Avoiding bright screens after sundown and any screens an hour or two before bedtime. Having a soothing bedtime ritual can be helpful, no matter the age. Opening curtains or sitting by a sunny window first thing in the morning can be invigorating.
Avoiding substances, especially alcohol and drugs of abuse is extremely important for developing brains.
Many substances can cause or worsen depressive symptoms, interfere with treatments, impair young people’s judgment, and make them more likely to act on suicidal thoughts.
Keep the Lines of Communication Open
Just like adults, kids need to feel heard and understood. Their problems might feel small to parents who often face bigger struggles, but it’s important to validate their feelings even if you do not understand them clearly.
Even if they’re receiving counseling, it is crucial to keep the lines of communication open and let them know you are willing to listen to their concerns.
Periodically checking in with your child is essential. It lets children know you’re there to support them. They should not feel pressured to share every detail of their lives, but when parents check in routinely with a caring tone, their children will be more likely to come to them with problems.
It may feel awkward at first, and kids, especially teens, might give one-word answers or be less inclined to talk. Don’t take it personally. When parents keep the lines of communication open over time, children and teens are more likely to feel they can trust them with their problems, including depression and thoughts of suicide.
Asking adolescents if they have suicidal thoughts will not give them the idea. They need to know they can talk to parents if they ever struggle with these thoughts.
A Tough Reality
Unfortunately, depression can happen at any age. Symptoms can range from mild to severe and from short-lived to long-lasting. The numbers spike in the teen years when depression often involves suicidal thoughts and behaviors. It is actually one of the leading causes of death in this age group.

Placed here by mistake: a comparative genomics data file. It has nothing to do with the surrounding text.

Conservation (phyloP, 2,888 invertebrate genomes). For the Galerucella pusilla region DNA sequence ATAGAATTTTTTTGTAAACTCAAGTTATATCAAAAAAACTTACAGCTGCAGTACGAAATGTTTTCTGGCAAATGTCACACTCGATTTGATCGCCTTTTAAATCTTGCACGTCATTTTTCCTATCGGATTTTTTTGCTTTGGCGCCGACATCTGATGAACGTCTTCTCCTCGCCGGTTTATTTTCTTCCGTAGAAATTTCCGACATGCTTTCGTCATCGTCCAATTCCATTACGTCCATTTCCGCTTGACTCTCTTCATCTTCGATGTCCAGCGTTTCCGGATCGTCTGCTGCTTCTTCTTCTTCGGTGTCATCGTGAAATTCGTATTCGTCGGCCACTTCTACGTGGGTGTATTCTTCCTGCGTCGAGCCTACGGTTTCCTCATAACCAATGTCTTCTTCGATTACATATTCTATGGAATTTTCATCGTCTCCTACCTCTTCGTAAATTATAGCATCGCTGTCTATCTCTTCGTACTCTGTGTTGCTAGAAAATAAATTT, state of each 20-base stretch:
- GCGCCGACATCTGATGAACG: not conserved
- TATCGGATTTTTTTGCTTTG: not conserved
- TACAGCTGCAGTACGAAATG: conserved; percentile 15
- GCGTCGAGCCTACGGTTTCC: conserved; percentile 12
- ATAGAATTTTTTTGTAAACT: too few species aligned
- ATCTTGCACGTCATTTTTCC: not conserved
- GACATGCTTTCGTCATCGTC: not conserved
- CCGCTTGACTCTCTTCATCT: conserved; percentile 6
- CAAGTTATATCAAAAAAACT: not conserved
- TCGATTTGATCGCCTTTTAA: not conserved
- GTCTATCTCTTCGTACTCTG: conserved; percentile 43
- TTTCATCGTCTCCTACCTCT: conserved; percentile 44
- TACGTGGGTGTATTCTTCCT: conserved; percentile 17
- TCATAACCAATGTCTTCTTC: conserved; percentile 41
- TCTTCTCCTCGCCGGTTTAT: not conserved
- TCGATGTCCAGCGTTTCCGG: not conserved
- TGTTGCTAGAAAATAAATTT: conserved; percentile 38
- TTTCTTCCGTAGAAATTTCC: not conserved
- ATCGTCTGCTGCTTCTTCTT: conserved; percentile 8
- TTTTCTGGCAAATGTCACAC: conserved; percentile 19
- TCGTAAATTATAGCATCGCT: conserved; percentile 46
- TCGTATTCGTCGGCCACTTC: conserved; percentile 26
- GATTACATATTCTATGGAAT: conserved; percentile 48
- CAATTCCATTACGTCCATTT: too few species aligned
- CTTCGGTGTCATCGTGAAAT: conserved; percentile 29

Parents may feel helpless when trying to help their kids manage these symptoms. It’s crucial not to dismiss changes in mood and to seek help right away. Be open with professionals about your concerns and take care of your own health so you can better help your kids.
With the right support, kids’ depression can improve, and chances for future episodes can decrease.
If you or someone you know experiences mental health issues, it is important to seek help from a qualified professional. Our Resource Specialist can help you find expert mental health resources to recover in your community. Contact us now for more information on this free service to our users.
About the Author: Sarah Daren has been a consultant for startups in multiple industries, including health and wellness, wearable technology, nursing, and education. She implements her health knowledge into every aspect of her life, including her position as a yoga instructor and raising her two children.
Photo by Andrea Piacquadio: https://www.pexels.com/photo/woman-in-white-long-sleeve-shirt-and-blue-denim-jeans-sitting-on-table-3776181
October Is National Depression Education and Awareness Month
Depressive disorders come in many forms and can affect anyone, including teens and children. It is one of the most common mental health disorders, and with proper treatment, recovery is possible.
To call the National Suicide & Crisis Lifeline, dial 988
Text HOME to 741741 to reach a trained Crisis Counselor through the Crisis Text Line, a global not-for-profit.